People who suffer from multiple sclerosis (MS) have double the chance of abnormal blood flow from the brain than non-sufferers, research has shown.
Initial analysis of a US trial found that more than half (56.4%) of MS patients had narrowing of the extracranial veins in their head and neck, which hampers blood flow. In comparison, 22.4% of healthy people had the same narrowing, suggesting a link with the neurological condition.
Scientists at the University at Buffalo said they were “cautiously optimistic” about the results, which are based on the first 500 people trialled in the Combined Transcranial and Extracranial Venous Doppler Evaluation (CTEVD) study.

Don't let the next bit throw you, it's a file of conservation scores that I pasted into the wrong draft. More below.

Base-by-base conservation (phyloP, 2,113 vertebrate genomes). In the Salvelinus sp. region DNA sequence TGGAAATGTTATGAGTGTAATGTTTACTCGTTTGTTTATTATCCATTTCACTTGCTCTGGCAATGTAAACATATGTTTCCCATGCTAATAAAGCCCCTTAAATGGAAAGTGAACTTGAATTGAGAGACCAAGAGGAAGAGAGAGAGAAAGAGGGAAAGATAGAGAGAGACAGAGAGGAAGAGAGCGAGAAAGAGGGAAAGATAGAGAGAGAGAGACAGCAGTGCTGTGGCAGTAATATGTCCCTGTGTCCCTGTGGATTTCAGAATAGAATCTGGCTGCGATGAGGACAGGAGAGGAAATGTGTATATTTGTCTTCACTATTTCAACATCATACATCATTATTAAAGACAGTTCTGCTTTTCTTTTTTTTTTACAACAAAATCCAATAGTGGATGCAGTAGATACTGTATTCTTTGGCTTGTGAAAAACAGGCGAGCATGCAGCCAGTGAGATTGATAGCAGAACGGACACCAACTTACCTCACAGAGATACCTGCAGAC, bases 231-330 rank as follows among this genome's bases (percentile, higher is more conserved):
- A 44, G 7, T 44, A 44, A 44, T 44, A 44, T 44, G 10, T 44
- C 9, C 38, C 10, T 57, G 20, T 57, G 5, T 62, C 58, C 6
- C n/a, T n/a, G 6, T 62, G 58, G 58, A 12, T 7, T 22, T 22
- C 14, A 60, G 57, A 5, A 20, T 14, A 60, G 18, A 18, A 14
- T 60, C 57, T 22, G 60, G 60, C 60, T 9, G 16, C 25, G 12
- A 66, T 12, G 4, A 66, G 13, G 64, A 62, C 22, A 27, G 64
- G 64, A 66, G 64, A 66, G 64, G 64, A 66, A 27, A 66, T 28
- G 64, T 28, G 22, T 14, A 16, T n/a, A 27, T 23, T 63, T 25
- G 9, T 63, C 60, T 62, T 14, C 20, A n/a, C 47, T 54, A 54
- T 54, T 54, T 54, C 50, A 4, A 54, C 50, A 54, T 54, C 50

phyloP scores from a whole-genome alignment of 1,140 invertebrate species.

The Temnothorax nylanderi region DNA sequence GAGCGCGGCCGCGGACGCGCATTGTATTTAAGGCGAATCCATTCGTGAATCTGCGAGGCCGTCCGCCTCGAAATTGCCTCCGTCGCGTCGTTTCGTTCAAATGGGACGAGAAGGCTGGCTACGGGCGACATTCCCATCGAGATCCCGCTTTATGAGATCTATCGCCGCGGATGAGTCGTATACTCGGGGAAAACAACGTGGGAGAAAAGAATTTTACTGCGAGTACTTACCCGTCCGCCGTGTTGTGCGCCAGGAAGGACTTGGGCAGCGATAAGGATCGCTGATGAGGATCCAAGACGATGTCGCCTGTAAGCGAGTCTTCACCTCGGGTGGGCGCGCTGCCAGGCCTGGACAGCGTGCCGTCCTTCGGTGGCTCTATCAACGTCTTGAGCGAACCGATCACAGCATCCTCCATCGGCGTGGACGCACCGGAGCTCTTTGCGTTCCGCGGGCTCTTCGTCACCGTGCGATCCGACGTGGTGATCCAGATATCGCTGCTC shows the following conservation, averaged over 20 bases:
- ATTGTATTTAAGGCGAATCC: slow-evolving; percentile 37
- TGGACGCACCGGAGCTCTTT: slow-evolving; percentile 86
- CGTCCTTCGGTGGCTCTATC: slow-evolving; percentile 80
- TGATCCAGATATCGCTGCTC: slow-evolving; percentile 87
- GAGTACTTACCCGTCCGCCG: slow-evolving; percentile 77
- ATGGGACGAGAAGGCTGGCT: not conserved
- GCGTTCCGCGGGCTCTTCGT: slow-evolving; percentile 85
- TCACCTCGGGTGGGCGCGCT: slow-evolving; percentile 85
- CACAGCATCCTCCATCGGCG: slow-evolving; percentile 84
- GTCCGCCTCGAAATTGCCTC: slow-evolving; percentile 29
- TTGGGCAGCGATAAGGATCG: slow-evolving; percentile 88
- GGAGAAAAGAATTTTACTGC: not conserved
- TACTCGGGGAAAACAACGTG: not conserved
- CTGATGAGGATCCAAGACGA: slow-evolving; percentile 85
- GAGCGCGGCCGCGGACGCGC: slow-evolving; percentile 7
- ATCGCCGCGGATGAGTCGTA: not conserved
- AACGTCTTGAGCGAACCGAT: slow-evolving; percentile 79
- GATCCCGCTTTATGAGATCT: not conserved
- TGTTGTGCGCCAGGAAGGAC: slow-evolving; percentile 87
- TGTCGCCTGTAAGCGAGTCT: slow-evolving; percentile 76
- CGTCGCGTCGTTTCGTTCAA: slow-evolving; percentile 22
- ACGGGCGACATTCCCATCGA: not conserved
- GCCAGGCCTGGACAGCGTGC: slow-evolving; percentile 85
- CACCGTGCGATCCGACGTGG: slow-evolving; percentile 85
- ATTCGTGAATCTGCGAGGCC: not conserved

Complete analysis of the study, which began in April 2009, will be presented at the American Academy of Neurology this April.
Robert Zivadinov, associate professor of neurology and principal investigator on the study, said: “The data encourage us to continue on the same course. They show that narrowing of the extracranial veins, at the very least, is an important association in multiple sclerosis.
“We will know more when the MRI and other data collected in the CTEVD study are available.”